How come my list of third-party opt-ins from two years ago is now having problems, the question goes. What changed? I'm still doing everything right.
I'm getting that question a lot lately, and a colleague suggested that I post my answer here, to share it with readers.
So, what happened? Why are you getting blocked today, based on utilization of a practice that was considered perfectly acceptable a few years ago?
Keep in mind that ISPs never were really all that keen on allowing in third-party opt-in mail to begin with. Going back for years, if you ever ran into deliverability issues requiring ISP involvement to resolve the issue, they would regularly decline to assist when confronted with an obvious case of mail being sent to third-party lists. But, unless it was obvious, blatant, they didn't always notice. Ultimately, quite a few marketers were able to successfully send third-party advertising emails, keeping complaints low enough to stay under the radar.
But, things have changed since then. Recently, various ISPs have gotten much better at blocking that kind of mail. A whole bunch of squiffy senders who ride the line of permission so close suddenly found their ability to deliver mail take a sharp turn for the worse back in November or December.
Why? Because the ISPs just got smarter. Yahoo, in particular, became much better at figuring out who the co-reg/third-party guys are. Now that they are more easily identified, Yahoo is able to more easily apply policy decisions to this mail. The net is, Yahoo, and other ISPs have clamped down.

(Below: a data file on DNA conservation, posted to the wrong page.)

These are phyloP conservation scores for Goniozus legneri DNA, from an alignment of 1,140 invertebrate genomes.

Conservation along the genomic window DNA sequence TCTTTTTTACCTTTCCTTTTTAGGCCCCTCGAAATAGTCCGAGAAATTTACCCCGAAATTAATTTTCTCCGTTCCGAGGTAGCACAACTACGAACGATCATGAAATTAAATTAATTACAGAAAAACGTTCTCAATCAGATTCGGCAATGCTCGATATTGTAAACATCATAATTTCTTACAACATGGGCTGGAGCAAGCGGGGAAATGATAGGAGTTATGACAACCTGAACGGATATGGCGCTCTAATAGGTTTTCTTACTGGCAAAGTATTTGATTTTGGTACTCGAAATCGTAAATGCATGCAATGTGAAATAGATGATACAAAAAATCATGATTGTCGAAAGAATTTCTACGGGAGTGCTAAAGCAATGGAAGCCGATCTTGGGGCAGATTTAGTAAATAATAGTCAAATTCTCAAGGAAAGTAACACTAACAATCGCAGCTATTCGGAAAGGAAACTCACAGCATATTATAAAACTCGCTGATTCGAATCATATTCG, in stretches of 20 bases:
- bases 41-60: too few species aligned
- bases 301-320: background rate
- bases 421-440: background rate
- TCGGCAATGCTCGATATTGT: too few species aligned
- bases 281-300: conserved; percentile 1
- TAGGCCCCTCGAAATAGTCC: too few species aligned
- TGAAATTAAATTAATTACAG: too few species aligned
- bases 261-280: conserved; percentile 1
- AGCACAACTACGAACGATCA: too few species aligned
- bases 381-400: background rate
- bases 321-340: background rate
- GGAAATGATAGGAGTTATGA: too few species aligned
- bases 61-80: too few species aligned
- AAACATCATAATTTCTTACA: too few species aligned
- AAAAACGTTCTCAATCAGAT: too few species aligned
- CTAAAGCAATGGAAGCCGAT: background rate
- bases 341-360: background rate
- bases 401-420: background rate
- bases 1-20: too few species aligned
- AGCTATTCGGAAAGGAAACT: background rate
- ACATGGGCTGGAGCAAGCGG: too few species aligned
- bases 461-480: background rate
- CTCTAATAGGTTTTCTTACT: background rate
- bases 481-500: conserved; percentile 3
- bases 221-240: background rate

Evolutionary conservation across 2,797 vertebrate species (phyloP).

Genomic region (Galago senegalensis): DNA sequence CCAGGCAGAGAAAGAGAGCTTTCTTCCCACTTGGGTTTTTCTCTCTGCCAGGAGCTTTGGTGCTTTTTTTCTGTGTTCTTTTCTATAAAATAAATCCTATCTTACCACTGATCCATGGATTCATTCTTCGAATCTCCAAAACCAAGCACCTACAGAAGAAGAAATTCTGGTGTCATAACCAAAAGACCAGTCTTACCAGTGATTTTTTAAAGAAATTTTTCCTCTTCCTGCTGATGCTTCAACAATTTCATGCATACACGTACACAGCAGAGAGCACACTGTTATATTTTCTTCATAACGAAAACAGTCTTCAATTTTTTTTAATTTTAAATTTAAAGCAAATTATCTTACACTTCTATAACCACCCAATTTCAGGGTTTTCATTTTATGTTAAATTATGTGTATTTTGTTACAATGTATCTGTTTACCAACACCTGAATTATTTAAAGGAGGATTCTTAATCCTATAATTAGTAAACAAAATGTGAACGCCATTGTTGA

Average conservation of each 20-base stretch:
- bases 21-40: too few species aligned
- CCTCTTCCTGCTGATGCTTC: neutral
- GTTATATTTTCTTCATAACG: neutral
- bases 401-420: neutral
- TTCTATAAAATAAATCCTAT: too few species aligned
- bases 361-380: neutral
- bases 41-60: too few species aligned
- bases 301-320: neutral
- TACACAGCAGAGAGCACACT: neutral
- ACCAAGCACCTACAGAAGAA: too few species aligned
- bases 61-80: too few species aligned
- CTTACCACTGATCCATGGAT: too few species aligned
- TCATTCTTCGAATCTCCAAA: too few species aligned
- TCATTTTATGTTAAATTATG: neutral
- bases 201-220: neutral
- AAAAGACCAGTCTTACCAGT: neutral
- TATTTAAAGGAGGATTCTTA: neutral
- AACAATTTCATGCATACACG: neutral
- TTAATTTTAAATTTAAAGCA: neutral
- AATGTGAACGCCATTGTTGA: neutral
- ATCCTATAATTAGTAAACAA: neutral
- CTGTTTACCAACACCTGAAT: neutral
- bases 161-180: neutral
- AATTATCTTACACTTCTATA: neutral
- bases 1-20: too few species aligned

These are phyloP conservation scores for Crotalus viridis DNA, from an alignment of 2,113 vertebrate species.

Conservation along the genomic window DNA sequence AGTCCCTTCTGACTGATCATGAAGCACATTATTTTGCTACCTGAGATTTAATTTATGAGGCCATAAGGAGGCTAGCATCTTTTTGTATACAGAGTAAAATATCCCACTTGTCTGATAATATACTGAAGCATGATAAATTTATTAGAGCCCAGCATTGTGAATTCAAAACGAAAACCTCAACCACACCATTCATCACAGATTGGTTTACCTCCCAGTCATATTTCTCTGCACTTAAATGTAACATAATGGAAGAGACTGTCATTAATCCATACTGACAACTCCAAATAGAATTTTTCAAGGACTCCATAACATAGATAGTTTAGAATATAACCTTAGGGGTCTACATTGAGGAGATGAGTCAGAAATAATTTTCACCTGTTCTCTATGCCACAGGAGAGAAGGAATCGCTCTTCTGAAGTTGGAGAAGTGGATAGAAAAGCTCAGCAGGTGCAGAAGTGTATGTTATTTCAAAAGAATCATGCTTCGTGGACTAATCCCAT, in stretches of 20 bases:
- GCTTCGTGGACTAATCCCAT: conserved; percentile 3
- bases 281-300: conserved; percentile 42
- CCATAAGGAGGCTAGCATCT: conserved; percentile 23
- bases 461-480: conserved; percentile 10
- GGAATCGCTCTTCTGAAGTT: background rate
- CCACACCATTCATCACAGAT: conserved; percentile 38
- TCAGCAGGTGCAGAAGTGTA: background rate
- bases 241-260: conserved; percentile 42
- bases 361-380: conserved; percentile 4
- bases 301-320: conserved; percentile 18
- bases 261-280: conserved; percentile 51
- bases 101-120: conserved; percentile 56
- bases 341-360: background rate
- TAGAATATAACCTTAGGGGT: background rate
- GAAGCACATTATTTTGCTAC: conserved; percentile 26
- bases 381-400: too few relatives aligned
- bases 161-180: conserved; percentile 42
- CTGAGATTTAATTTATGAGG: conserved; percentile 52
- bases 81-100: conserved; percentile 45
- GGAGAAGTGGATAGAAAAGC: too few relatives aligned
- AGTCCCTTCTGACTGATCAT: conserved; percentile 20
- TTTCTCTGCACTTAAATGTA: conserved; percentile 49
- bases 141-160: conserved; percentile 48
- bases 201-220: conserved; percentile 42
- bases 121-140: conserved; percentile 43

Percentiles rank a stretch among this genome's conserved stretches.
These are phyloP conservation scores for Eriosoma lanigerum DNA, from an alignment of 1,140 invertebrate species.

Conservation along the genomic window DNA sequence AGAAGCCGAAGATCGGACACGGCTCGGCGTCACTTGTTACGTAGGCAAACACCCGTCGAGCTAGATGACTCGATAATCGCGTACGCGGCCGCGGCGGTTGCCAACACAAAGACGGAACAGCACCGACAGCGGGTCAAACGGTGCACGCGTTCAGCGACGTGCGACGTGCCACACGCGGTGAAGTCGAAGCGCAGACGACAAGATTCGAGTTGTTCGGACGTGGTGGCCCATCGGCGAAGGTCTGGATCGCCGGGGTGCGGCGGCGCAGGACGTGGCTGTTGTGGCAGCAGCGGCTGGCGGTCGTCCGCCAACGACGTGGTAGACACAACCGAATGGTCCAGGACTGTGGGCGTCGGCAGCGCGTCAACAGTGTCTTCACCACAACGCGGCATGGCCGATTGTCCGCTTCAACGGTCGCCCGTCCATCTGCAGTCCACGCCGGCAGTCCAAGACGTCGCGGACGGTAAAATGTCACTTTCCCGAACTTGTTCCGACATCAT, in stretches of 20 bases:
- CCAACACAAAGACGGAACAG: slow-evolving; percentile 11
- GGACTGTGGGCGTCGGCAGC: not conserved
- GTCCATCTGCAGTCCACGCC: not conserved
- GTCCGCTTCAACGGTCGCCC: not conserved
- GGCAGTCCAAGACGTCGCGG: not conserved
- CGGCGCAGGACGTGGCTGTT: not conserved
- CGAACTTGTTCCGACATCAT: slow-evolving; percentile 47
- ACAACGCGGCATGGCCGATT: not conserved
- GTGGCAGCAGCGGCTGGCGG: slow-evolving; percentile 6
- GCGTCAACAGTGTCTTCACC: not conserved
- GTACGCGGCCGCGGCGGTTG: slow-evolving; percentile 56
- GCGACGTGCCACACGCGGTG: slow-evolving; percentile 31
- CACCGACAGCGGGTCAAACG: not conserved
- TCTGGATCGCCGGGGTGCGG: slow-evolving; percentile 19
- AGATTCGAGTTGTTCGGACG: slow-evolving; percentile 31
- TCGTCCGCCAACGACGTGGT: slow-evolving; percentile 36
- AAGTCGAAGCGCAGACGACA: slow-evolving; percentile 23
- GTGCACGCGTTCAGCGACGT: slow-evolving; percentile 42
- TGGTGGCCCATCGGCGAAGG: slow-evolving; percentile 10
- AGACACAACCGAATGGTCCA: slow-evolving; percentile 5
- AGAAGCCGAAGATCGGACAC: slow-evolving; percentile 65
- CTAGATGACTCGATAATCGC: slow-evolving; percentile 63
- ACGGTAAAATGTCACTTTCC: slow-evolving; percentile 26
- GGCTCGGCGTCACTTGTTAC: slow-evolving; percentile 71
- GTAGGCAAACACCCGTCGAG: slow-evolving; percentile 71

Based on that alone, senders are learning that what was OK a few years ago is no longer OK.
Also, keep in mind that an email address isn't forever. The days of just mailing somebody forever until they unsubscribe are gone. Hate it or not, ISPs are looking at engagement rates to identify good vs bad list senders.
What does this mean? ISPs can tell which emails are rarely interacted with, which lists are mostly dormant. If you're sending to a lot of people who never open or click any emails, if you're sending emails that get very few opens or clicks, you're ending up on the low end of the reputation measuring stick, as measured by these engagement-related metrics. The solution is to implement subscriber life-cycle management strategy -- figure out what to do with dormant addresses. (Short answer: stop sending to them.)
"This was a valid opt-in two years ago" is as useless a statement as "my email is CAN-SPAM compliant." They're both true statements, but they no longer have any relevance as it relates to your sending reputation or your ability to get your mail delivered to the inbox.
Permission and deliverability are moving targets. ISPs are constantly stack ranking senders and blocking the ones on the bottom. Eventually, if your practices don't improve over time, and keep up with the times, you're going to eventually find yourself at the bottom of that stack ranking.
Status of rbl.orbitrbl.com: DEAD
13 hours ago